Do you love an aspiring writer? Here are 10 practical, effective tips on how to support a family member who wants to write.
Before the tips, a writing quip:
“I think marriage and writing books are very difficult to combine. If things don’t go well between you, then there’s a tendency for the partner to blame it on the book, and quite right,” says Jill Robinson, author of Perdido. “The person a writer marries is forced to take a certain role in relation to the writer, and may not like that role. It happens with all creative people, actors, musicians…but writers are particularly difficult, because they have to be so solitary.”
Writers are not only solitary, they could also get lost in their writing for weeks. I could write for 15 hours a day and Bruce would still have to drag me away from my laptop, kicking and screaming. Luckily, I couldn’t ask for better support than my husband – who keeps telling me he’s gonna retire early and buy a couple of boats on what I’ll one day earn as a freelance writer.
I’m finally starting to believe him.
10 Ways to Support a Family Member Who Writes
In How to Write to Make a Difference I describe why writing is so important to me. If you want to support an aspiring writer, know that writing may be their biggest dream. Simply accepting and even understanding that may be all the support your writer needs.
1. Get out of your writer’s hair
Let her write on Sunday mornings, Tuesday in the middle of the night, or during the holidays when the whole extended family is visiting. Build her a writing shack in the woods, and visit her daily with food….okay, all joking aside, I don’t believe that the best way to support a writer is to let her write nonstop. A better idea is to schedule your together time. Let her write madly if a deadline is looming; otherwise, be together regularly.
2. Read his published stuff
Bruce is great for this – he reads all my print articles. The online stuff, he tries to keep up with – but I admit, I’m churning it out pretty fast. An easy way to support a family member who writes is to find and read what he’s written. If he doesn’t have to find it for you, all the better.
3. Offer feedback
This can be difficult for nonwriters to do, but it’s incredibly helpful – for certain writers – to hear what readers think. I love getting feedback. Seeing my work through another’s eyes improves my writing skills. So, to support a family member who writes, make a few comments on her articles, poems, or stories.
4. Know your writer
Caveat to #3: Not everyone digs feedback on her writing. Ask your writer if she wants you to comment and if so what kind of feedback she’s looking for. If she only wants to be praised, then…so be it. Unless you know her well enough to push her a little.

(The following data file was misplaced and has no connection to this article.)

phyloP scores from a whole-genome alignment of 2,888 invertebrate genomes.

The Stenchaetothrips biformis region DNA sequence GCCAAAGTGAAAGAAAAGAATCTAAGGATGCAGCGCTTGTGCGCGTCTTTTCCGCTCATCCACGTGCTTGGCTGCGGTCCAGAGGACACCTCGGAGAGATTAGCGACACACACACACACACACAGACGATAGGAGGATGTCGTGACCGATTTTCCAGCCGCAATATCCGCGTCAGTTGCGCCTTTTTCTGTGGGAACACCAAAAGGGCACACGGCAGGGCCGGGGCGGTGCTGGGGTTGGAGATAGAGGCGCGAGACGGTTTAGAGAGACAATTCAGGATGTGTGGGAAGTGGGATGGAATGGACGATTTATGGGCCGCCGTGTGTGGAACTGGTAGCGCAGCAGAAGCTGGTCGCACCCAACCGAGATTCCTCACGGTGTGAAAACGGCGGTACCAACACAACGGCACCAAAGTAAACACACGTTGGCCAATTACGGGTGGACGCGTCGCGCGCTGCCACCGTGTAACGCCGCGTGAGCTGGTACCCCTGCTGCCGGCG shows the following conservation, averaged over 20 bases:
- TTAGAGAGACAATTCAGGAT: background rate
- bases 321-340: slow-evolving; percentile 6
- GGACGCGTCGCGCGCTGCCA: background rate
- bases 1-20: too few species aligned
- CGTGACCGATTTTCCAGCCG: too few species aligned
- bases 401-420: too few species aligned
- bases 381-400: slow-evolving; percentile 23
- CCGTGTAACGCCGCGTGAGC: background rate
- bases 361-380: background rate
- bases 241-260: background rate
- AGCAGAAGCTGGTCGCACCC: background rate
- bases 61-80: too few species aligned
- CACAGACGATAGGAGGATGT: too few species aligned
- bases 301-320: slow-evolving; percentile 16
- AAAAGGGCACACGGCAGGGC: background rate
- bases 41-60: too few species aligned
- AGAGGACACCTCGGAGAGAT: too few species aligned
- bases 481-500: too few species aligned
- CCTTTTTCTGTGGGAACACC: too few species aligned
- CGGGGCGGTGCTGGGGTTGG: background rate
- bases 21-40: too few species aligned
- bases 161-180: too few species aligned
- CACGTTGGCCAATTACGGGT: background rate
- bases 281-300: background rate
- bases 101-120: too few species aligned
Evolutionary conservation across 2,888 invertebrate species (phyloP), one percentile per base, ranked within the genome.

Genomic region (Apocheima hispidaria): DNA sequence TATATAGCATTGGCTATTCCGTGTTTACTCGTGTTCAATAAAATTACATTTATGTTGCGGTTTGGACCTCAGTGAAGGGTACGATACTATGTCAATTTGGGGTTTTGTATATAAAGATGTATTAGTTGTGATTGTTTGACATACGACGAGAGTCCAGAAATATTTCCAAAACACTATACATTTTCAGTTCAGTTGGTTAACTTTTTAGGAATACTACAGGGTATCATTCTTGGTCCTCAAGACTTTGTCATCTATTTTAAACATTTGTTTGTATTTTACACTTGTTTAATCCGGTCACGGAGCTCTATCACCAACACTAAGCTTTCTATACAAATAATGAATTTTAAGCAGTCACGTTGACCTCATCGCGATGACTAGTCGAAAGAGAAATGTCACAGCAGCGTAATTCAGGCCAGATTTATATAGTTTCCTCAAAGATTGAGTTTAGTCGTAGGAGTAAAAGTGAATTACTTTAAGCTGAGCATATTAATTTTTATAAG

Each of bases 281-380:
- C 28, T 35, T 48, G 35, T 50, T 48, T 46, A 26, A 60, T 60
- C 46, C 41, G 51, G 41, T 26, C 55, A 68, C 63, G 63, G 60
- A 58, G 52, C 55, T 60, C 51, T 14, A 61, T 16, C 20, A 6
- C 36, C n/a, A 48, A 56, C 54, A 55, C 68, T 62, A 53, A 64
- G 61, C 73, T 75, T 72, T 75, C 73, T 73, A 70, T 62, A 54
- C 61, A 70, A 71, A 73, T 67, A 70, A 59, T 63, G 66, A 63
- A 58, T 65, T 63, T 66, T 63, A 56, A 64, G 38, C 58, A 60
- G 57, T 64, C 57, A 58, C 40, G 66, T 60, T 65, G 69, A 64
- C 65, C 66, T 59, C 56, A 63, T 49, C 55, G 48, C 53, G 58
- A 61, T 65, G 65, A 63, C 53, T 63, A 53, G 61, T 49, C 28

5. Encourage her to buy the right software
A few weeks ago, I was struggling with whether I should invest in a WordPress theme. Not one of those freebies, but a more professional one that has the bells and whistles. Bruce offered the exact right kind of support for me as a writer: he agreed that if I want to build a business, I need to invest in it. So I bought the software, and I love it! (“It” is Quips & Tips for Achieving Your Goals and the WordPress theme is from Michael Pollock at Solostream – it’s wonderful).
6. Respect his physical writing space
We don’t have kids yet, so luckily my writing space isn’t raided by children, animals, or relatives. Or husbands. If you really want to support a family member who writes, stay out of his space. Don’t clean it up, rearrange it, write on it, or poke through it.
7. Set up her equipment
Another investment I just made in my freelance writing career is a Canon printer/fax/scanner/photocopier. Bruce set it up for me and made sure it was running properly before I needed it – this is a hugely helpful, practical way to support a writer you love.
8. Buy him writing books
This could be tricky. Me, I don’t own many writing books. I borrow them by the truckload from the libraries in my city, and would only purchase only a handful. One I love is Writing Tools by Roy Peter Clark. But, other writers may want a collection of writing books and thus would see your gift as a huge way of supporting their writing careers. So, buy a him a writing book. Not necessarily for Christmas or a birthday….do it “just because.”
9. Remind her of her achievements
To support a family member who writes, say “Remember what you were working on this time last year, and how far you’ve come?” Point out her progress. Remind her of how she’s achieved her writing goals. Don’t just do this when she’s struggling with writer’s block or a writing slump – make it a habit to review her writing achievements.
10. Celebrate milestones
A writing milestone can be a rough first draft, a first article sale, a book contract, or a blog on the internet. The size and shape of the milestone doesn’t matter. What does matter is supporting your writer with genuine excitement and joy. That’ll keep her motivated to keep writing, which will keep her happy. And that’ll keep you happy, too.
If you’re looking for a practical way to support the writer in your life, give her Writing Tools: 50 Essential Strategies for Every Writer by Roy Peter Clark. It’s one of the best writing books ever written – and I should know because I’ve read over a hundred of them 🙂
If you have any tips for supporting a family member who writes, please do comment…I’d love to hear from you!